Steel Division: Normandy 44

Game review by
David Chapman, Common Sense Media
Steel Division: Normandy 44 Game Poster Image
Complex but rewarding visit to brutal battles of WWII.

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A lot or a little?

The parents' guide to what's in this game.

Educational Value

From historic perspective, teaches about some events of World War II, along with information about actual units, equipment used in battles. Teaches strategy, observation, coordinating multiple tasks at once.

Positive Messages

Takes a historic look at World War II, brutality of war, how people depended upon one another to survive. Shows how, working together as a team, people can overcome obstacles, how strategic thinking can be difference between success, failure.

Positive Role Models & Representations

While soldiers who fought in World War II can be considered heroes in their own right, game doesn't really address them as individuals. Due to nature of gameplay, units are instead treated more like pieces on a chess board, resources to be used to turn tide of battle.

Ease of Play

Fairly complex -- players need to learn a lot of strategy, tactics to be successful. There's also a lot of action going on at any time that player must keep coordinated. While there's an in-game tutorial to learn basics, doesn't fully explain things, leaving players to learn a lot on their own.


Violence is constant, with players using realistic, historically accurate weapons to recreate action of World War II skirmishes. Although violence is realistic, scale of game, lack of any blood, gore reduces impact.


Occasional use of mild profanity in dialogue.

Drinking, Drugs & Smoking

What parents need to know

Parents need to know that Steel Division: Normandy 44 is a downloadable World War II-based tactical real-time strategy (RTS) game. The game features detailed, historically accurate units, weapons, and locations to recreate WWII battles for up to 20 players (in 10-vs.-10 matches). The game is relatively complex to learn, as it requires a lot of coordination, control, micromanagement, and skill, and its tutorial only helps teach the bare minimum to start playing. There's a lot of fighting in the game, though its scale reduces much of the impact of that violence, as players never experience blood or carnage on the battlefield.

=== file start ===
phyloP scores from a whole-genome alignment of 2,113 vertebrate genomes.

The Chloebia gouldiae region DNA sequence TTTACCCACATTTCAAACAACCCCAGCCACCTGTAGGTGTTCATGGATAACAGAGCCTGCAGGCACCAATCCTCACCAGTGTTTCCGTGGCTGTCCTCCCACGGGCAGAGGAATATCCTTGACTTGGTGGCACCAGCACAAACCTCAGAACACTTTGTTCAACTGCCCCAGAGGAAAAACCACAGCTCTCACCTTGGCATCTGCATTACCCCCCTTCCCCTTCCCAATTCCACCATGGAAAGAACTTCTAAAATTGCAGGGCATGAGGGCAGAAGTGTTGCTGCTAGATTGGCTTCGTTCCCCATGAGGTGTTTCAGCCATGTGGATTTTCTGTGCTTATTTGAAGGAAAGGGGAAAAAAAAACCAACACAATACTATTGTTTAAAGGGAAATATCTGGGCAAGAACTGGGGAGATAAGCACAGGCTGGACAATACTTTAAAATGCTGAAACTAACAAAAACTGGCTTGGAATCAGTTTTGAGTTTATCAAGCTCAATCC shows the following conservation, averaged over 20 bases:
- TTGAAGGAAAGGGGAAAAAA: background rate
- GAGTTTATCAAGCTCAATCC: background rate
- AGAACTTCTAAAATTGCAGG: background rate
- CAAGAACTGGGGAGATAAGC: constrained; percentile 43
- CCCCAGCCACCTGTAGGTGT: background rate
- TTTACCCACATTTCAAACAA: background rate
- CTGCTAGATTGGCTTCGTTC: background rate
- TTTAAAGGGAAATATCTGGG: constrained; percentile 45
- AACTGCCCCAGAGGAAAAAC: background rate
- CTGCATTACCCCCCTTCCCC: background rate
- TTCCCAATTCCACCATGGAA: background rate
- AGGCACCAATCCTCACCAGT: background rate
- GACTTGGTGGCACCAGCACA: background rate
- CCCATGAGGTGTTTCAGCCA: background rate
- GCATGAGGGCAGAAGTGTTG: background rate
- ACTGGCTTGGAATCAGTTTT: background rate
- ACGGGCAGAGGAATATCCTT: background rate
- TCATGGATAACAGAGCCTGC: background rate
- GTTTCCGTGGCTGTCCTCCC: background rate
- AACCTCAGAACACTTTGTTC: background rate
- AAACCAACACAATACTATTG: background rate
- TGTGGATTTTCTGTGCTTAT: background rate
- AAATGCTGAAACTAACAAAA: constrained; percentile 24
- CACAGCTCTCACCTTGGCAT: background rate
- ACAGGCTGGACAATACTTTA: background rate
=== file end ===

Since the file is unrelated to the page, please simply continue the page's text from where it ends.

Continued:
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What's it about?

STEEL DIVISION: NORMANDY 44 is a tactical real-time strategy game based on events at the height of World War II. Players take command of more than 400 historically accurate tanks, troops, and vehicles from six countries in an extensive single-player campaign or in massive online multiplayer battles for up to 20 players (in 10-vs.-10 skirmishes). Relive the battle from the front lines, commanding units such as the American 101st Airborne, the German armored 21st Panzer, or the 3rd Canadian Division, during the invasion of Normandy in 1944, and try to turn the tide of war to your favor.

Is it any good?

While this strategy game is complex and challenging, the tactical gameplay and depth here make time invested a very rewarding experience. With its distinct take on tactics and strategy near the close of the Second World War, Steel Division: Normandy 44 offers the unique opportunity both to remember history and relive it. A few things make the game stand out among the usual RTS fare. One is a stress indicator, which can be be triggered in a number of ways, including a character being pinned down, poor positioning, and so on. By pressuring opposing units, players can force them to withdraw or surrender without actually killing them. In this way, with good tactical leadership, smaller numbers can still overwhelm and steer a fight toward victory.

Another unique feature is unit selection. Players choose from WWII divisions such as the American 101st Airborne, the German armored 21st Panzer, or the 3rd Canadian Division. Each is presented almost like a deck of cards, with unique units, load-outs, and abilities. Certain units can only enter the fray at certain times, meaning that some divisions might start off weak but pull in some major advantages late in the game. Much like in actual war scenarios, it's not always a matter of overpowering your opponent. Instead, more often than not, it's about outthinking your foe and using the battlefield to your advantage. While it's complex and complicated, Steel Division: Normandy 44 is an authentic, engaging, and deep experience perfect for armchair generals aching to lead the charge to victory.

Talk to your kids about ...

  • Families can talk about violence in games. How does the violence in the real-life setting of World War II affect kids versus the fantasy/sci-fi setting of other similar games? Can games like this teach lessons about the real-life consequences of war?

  • Talk about the history of World War II. How did WWII reshape the world, and what are some of the lessons we have learned from the experience? Why is it important to study the history of such a significant event, and how can we apply that today and in the future?

Game details

Our editors recommend

For kids who love historic views on strategy and tactics

Themes & Topics

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